A.“Thankyou, Mr McDonnell. That is actually just what I thought you were going to say – persons unknown have leaked a copy of your notes to the BBC. No, I don’t know why they would want to do that either – maybe you should investigate.”
B. “Somebody in the Labour HQ has leaked a copy of your own notes to the BBC. Not very loyal, is it? Do you think there are elements of the party that are just trying to make mischief?”
C. “Somebody in the Labour camp has given the BBC what appears to be a copy of your own notes. Are you concerned at all about this lack of discipline within the party? Doesn’t look as if you’re running a very tight ship, does it?”
D. “Somebody in the Labour HQ has leaked a copy of your own notes to the BBC. You’ve said that you want to unite the party – is this a sign of unity? It looks to me as if Labour is so disunited, some of your own team actually want to show you up on national TV.”
E. “Well, we have been sent something rather interesting … it explains, crucially, that they won’t be looking at the 2012 elections, which normally, in this kind of elections, is what we would be looking at for accurate comparisons, but instead, they’ll be looking to compare the share of the vote at the General Election last year with what happens tonight … what this shows very clearly is that the Labour Party has had to basically prepare its excuses very, very carefully to explain away any criticisms from what we’d traditionally expect their performance to be on a night like this.”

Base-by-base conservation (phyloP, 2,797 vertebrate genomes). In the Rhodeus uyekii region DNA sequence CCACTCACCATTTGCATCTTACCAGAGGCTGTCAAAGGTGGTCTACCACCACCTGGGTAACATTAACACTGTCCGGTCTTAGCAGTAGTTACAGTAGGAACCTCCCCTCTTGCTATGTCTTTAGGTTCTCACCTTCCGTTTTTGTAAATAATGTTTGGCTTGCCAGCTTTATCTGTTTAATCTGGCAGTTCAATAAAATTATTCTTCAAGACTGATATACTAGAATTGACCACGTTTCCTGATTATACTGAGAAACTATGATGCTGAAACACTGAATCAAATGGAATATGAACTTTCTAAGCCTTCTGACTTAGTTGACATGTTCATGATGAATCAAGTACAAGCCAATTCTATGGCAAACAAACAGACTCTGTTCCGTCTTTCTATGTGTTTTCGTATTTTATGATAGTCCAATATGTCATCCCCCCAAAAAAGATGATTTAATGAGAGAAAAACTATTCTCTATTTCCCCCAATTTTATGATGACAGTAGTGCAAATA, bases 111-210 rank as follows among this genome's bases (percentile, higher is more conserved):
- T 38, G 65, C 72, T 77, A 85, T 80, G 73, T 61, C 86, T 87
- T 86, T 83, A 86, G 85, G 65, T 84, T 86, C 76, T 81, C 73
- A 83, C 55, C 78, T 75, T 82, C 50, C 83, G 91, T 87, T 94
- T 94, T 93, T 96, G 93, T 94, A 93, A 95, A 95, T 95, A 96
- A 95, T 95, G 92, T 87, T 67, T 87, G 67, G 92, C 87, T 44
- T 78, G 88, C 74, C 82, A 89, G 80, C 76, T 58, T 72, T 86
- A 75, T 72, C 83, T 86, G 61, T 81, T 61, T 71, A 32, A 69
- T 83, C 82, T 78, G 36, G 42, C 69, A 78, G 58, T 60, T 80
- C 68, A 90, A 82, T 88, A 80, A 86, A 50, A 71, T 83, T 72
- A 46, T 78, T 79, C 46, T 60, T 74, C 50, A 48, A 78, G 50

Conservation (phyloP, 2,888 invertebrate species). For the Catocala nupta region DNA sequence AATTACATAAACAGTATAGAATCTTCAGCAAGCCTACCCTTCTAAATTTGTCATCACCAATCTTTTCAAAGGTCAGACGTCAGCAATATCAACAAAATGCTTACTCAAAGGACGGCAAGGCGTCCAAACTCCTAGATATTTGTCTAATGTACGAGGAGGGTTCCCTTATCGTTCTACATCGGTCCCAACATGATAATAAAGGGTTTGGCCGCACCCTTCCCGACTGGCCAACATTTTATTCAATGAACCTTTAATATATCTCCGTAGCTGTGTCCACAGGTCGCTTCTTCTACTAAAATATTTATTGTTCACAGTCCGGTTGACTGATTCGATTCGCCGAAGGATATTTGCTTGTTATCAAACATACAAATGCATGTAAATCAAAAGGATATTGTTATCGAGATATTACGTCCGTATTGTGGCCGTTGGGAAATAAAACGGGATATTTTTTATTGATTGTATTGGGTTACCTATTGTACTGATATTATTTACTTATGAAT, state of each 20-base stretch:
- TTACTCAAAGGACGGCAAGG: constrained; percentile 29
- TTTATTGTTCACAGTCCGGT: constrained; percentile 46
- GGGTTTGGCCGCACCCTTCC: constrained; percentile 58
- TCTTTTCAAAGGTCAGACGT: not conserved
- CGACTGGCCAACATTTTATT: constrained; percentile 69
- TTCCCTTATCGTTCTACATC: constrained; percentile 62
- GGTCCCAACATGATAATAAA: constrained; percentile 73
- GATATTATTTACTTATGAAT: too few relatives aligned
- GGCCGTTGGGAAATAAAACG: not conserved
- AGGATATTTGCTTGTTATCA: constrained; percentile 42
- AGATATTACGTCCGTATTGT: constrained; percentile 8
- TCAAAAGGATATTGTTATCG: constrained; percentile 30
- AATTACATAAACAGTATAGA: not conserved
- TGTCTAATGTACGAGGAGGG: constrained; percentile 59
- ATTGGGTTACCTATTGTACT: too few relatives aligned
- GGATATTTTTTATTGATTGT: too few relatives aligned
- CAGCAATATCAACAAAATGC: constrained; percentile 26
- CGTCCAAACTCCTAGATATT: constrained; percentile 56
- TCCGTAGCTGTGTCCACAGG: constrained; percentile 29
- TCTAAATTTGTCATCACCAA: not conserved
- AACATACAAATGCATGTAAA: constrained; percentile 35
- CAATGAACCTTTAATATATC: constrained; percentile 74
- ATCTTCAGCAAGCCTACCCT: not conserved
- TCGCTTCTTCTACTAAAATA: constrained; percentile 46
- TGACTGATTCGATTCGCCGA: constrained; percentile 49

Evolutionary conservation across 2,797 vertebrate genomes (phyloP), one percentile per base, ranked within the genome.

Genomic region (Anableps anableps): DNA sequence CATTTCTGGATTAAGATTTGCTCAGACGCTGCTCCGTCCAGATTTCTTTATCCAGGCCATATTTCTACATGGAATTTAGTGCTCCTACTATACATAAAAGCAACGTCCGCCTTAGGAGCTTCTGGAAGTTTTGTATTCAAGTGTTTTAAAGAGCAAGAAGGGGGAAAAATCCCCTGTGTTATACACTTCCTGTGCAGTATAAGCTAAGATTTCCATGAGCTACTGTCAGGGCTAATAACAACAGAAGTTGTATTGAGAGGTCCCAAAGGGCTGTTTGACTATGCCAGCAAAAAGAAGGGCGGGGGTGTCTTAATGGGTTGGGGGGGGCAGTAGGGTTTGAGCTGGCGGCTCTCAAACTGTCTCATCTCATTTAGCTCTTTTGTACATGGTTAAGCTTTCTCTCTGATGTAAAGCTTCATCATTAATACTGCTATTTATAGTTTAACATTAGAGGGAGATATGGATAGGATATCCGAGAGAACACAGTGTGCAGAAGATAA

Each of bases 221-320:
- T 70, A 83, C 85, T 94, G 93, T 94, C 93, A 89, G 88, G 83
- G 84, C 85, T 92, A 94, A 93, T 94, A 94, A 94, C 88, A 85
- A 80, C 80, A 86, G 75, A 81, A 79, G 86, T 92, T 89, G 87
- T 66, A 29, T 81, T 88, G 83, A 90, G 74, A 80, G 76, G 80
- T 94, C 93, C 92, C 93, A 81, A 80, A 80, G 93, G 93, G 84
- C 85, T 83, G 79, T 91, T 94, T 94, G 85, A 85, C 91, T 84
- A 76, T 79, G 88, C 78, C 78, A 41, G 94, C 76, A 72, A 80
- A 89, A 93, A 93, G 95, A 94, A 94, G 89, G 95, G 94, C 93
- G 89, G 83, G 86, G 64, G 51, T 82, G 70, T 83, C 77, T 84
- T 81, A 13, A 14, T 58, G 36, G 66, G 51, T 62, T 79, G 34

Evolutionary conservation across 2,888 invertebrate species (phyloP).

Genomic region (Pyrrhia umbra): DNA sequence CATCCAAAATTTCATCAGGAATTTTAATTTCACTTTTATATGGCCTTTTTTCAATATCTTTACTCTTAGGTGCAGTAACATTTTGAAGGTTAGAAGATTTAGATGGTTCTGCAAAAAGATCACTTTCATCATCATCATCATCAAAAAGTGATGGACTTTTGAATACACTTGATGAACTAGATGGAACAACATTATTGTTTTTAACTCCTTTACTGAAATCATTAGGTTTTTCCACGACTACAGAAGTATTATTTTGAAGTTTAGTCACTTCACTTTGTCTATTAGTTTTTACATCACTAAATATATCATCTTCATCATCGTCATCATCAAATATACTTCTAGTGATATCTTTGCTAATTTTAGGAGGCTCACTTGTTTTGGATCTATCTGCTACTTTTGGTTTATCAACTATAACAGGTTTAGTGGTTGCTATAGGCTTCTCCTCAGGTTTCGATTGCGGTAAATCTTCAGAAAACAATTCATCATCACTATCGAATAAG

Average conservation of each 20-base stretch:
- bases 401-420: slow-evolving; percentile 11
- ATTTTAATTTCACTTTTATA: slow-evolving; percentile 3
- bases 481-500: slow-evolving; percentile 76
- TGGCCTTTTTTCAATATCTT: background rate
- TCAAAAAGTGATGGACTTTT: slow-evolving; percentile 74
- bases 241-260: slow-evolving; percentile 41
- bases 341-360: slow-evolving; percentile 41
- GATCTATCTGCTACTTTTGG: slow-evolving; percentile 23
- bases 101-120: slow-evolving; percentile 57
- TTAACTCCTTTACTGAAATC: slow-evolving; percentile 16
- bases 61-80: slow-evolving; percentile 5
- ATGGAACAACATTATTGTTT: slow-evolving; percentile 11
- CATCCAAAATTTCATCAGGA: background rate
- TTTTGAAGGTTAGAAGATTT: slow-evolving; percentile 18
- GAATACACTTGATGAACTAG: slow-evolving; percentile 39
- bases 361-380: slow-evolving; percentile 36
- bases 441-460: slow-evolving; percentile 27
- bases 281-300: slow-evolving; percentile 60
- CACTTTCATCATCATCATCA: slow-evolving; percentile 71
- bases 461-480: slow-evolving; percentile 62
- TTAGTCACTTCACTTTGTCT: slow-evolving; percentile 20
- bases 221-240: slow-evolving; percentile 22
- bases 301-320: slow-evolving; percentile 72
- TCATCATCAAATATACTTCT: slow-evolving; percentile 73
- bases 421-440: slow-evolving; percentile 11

E is of course a transcript of Kuenssberg’s actual remarks, with some editing for brevity. The video‘s worth watching, if you can bear it. The transcript doesn’t convey the real passion Kuenssberg put into phrases like “accurate comparisons” and “explain away” – this was clearly someone who’d smelt blood. Which is just why it was such bad reporting. Any one of approaches B to D would have focused on the important questions – who is passing the BBC internal Labour Party documents, and what does this tell us? (And D might have been quite hard for McDonnell to handle.) But Kuenssberg’s partisanship when it comes to Labour, at least under Corbyn, is so strong that all she could see was the chance to score a point, by catching an opponent choosing the best figures to compare a bad performance with – forgetting in the heat of the moment that any politician anywhere would do the same thing, not to mention that choosing a different frame of reference is perfectly legitimate.
This is why the partisanship of the BBC political team, Kuenssberg above all, is so disastrous. It’s not because it makes for anti-Labour political reporting, but because it makes the political reporting short-sighted, one-dimensional and predictable; in a word, it makes it stupid. McDonnell’s response to being challenged over the notes was to say “I think I wrote them” and burst out laughing, as well he might: the idea that having notes advising which set of figures to use was somehow shameful, or that their discovery was some sort of journalistic coup, is ridiculous. Even then Kuenssberg didn’t let it go, following up on Twitter with “McDonnell tries to laugh off leaked document that shows how Labour planned to explain likely council losses”. “Tries to”? You can be the judge, when you’ve had a look at the video – as far as I could see he did laugh it off. But then, I’m biased.